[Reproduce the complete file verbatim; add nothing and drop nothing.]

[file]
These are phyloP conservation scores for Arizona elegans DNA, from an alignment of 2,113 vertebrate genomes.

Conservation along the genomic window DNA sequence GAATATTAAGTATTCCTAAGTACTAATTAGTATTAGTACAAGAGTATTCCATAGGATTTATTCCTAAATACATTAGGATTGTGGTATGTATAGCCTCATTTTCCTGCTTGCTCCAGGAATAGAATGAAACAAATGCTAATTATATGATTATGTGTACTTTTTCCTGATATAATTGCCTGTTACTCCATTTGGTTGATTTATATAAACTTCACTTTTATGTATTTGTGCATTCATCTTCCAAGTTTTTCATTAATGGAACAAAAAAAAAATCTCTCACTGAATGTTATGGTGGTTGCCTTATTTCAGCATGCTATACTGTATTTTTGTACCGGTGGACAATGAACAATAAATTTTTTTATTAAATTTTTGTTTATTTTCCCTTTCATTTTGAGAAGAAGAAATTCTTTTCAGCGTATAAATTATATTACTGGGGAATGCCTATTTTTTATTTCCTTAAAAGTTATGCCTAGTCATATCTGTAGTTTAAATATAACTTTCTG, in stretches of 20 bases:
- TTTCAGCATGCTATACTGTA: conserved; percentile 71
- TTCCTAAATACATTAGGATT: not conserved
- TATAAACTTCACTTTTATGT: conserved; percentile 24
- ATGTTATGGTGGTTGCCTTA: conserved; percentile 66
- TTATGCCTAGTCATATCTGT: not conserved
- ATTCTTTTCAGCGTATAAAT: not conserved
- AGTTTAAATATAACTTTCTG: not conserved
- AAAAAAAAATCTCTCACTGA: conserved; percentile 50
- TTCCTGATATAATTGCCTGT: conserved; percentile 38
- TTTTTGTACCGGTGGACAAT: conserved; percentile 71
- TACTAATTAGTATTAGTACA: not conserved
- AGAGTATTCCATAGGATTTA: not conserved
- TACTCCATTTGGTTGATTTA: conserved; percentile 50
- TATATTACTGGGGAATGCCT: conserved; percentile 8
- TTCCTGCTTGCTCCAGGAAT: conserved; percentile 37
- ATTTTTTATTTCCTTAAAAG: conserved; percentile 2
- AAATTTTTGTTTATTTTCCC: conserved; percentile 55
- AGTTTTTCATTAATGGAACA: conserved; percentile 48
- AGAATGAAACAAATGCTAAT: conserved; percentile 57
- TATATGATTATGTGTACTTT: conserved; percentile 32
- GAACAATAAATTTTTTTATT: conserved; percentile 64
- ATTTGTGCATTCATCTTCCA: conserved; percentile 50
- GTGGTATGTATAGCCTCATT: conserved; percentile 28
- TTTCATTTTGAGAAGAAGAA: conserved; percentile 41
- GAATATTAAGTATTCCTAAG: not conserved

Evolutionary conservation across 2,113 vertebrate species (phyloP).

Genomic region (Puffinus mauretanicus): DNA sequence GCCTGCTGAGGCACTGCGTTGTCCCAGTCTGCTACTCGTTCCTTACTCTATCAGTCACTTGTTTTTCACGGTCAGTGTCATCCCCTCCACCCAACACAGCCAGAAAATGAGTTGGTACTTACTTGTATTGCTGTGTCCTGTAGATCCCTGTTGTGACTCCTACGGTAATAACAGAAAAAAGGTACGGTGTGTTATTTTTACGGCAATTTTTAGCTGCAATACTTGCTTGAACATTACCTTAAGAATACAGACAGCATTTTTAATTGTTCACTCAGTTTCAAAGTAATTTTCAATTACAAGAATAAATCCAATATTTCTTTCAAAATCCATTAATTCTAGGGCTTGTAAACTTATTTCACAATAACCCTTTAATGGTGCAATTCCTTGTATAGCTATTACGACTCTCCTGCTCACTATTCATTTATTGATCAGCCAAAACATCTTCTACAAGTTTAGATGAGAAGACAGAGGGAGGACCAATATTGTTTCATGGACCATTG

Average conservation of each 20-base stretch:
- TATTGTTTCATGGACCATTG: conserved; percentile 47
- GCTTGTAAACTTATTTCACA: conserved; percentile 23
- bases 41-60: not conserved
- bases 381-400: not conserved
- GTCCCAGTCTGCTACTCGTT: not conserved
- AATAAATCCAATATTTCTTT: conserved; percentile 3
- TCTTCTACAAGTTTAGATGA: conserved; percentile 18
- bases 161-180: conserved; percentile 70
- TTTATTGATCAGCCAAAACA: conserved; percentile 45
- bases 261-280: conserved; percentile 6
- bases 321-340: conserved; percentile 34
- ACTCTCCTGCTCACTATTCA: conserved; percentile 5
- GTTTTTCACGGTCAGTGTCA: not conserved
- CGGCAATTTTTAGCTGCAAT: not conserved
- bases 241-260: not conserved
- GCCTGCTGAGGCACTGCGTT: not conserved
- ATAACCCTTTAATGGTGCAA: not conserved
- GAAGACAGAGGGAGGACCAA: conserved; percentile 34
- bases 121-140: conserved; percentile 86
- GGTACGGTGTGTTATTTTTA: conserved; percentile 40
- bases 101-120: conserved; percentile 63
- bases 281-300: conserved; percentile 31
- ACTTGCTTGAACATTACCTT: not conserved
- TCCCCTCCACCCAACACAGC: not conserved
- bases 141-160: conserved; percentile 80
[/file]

These are phyloP conservation scores for Arizona elegans DNA, from an alignment of 2,113 vertebrate genomes.

Conservation along the genomic window DNA sequence GAATATTAAGTATTCCTAAGTACTAATTAGTATTAGTACAAGAGTATTCCATAGGATTTATTCCTAAATACATTAGGATTGTGGTATGTATAGCCTCATTTTCCTGCTTGCTCCAGGAATAGAATGAAACAAATGCTAATTATATGATTATGTGTACTTTTTCCTGATATAATTGCCTGTTACTCCATTTGGTTGATTTATATAAACTTCACTTTTATGTATTTGTGCATTCATCTTCCAAGTTTTTCATTAATGGAACAAAAAAAAAATCTCTCACTGAATGTTATGGTGGTTGCCTTATTTCAGCATGCTATACTGTATTTTTGTACCGGTGGACAATGAACAATAAATTTTTTTATTAAATTTTTGTTTATTTTCCCTTTCATTTTGAGAAGAAGAAATTCTTTTCAGCGTATAAATTATATTACTGGGGAATGCCTATTTTTTATTTCCTTAAAAGTTATGCCTAGTCATATCTGTAGTTTAAATATAACTTTCTG, in stretches of 20 bases:
- TTTCAGCATGCTATACTGTA: conserved; percentile 71
- TTCCTAAATACATTAGGATT: not conserved
- TATAAACTTCACTTTTATGT: conserved; percentile 24
- ATGTTATGGTGGTTGCCTTA: conserved; percentile 66
- TTATGCCTAGTCATATCTGT: not conserved
- ATTCTTTTCAGCGTATAAAT: not conserved
- AGTTTAAATATAACTTTCTG: not conserved
- AAAAAAAAATCTCTCACTGA: conserved; percentile 50
- TTCCTGATATAATTGCCTGT: conserved; percentile 38
- TTTTTGTACCGGTGGACAAT: conserved; percentile 71
- TACTAATTAGTATTAGTACA: not conserved
- AGAGTATTCCATAGGATTTA: not conserved
- TACTCCATTTGGTTGATTTA: conserved; percentile 50
- TATATTACTGGGGAATGCCT: conserved; percentile 8
- TTCCTGCTTGCTCCAGGAAT: conserved; percentile 37
- ATTTTTTATTTCCTTAAAAG: conserved; percentile 2
- AAATTTTTGTTTATTTTCCC: conserved; percentile 55
- AGTTTTTCATTAATGGAACA: conserved; percentile 48
- AGAATGAAACAAATGCTAAT: conserved; percentile 57
- TATATGATTATGTGTACTTT: conserved; percentile 32
- GAACAATAAATTTTTTTATT: conserved; percentile 64
- ATTTGTGCATTCATCTTCCA: conserved; percentile 50
- GTGGTATGTATAGCCTCATT: conserved; percentile 28
- TTTCATTTTGAGAAGAAGAA: conserved; percentile 41
- GAATATTAAGTATTCCTAAG: not conserved

Evolutionary conservation across 2,113 vertebrate species (phyloP).

Genomic region (Puffinus mauretanicus): DNA sequence GCCTGCTGAGGCACTGCGTTGTCCCAGTCTGCTACTCGTTCCTTACTCTATCAGTCACTTGTTTTTCACGGTCAGTGTCATCCCCTCCACCCAACACAGCCAGAAAATGAGTTGGTACTTACTTGTATTGCTGTGTCCTGTAGATCCCTGTTGTGACTCCTACGGTAATAACAGAAAAAAGGTACGGTGTGTTATTTTTACGGCAATTTTTAGCTGCAATACTTGCTTGAACATTACCTTAAGAATACAGACAGCATTTTTAATTGTTCACTCAGTTTCAAAGTAATTTTCAATTACAAGAATAAATCCAATATTTCTTTCAAAATCCATTAATTCTAGGGCTTGTAAACTTATTTCACAATAACCCTTTAATGGTGCAATTCCTTGTATAGCTATTACGACTCTCCTGCTCACTATTCATTTATTGATCAGCCAAAACATCTTCTACAAGTTTAGATGAGAAGACAGAGGGAGGACCAATATTGTTTCATGGACCATTG

Average conservation of each 20-base stretch:
- TATTGTTTCATGGACCATTG: conserved; percentile 47
- GCTTGTAAACTTATTTCACA: conserved; percentile 23
- bases 41-60: not conserved
- bases 381-400: not conserved
- GTCCCAGTCTGCTACTCGTT: not conserved
- AATAAATCCAATATTTCTTT: conserved; percentile 3
- TCTTCTACAAGTTTAGATGA: conserved; percentile 18
- bases 161-180: conserved; percentile 70
- TTTATTGATCAGCCAAAACA: conserved; percentile 45
- bases 261-280: conserved; percentile 6
- bases 321-340: conserved; percentile 34
- ACTCTCCTGCTCACTATTCA: conserved; percentile 5
- GTTTTTCACGGTCAGTGTCA: not conserved
- CGGCAATTTTTAGCTGCAAT: not conserved
- bases 241-260: not conserved
- GCCTGCTGAGGCACTGCGTT: not conserved
- ATAACCCTTTAATGGTGCAA: not conserved
- GAAGACAGAGGGAGGACCAA: conserved; percentile 34
- bases 121-140: conserved; percentile 86
- GGTACGGTGTGTTATTTTTA: conserved; percentile 40
- bases 101-120: conserved; percentile 63
- bases 281-300: conserved; percentile 31
- ACTTGCTTGAACATTACCTT: not conserved
- TCCCCTCCACCCAACACAGC: not conserved
- bases 141-160: conserved; percentile 80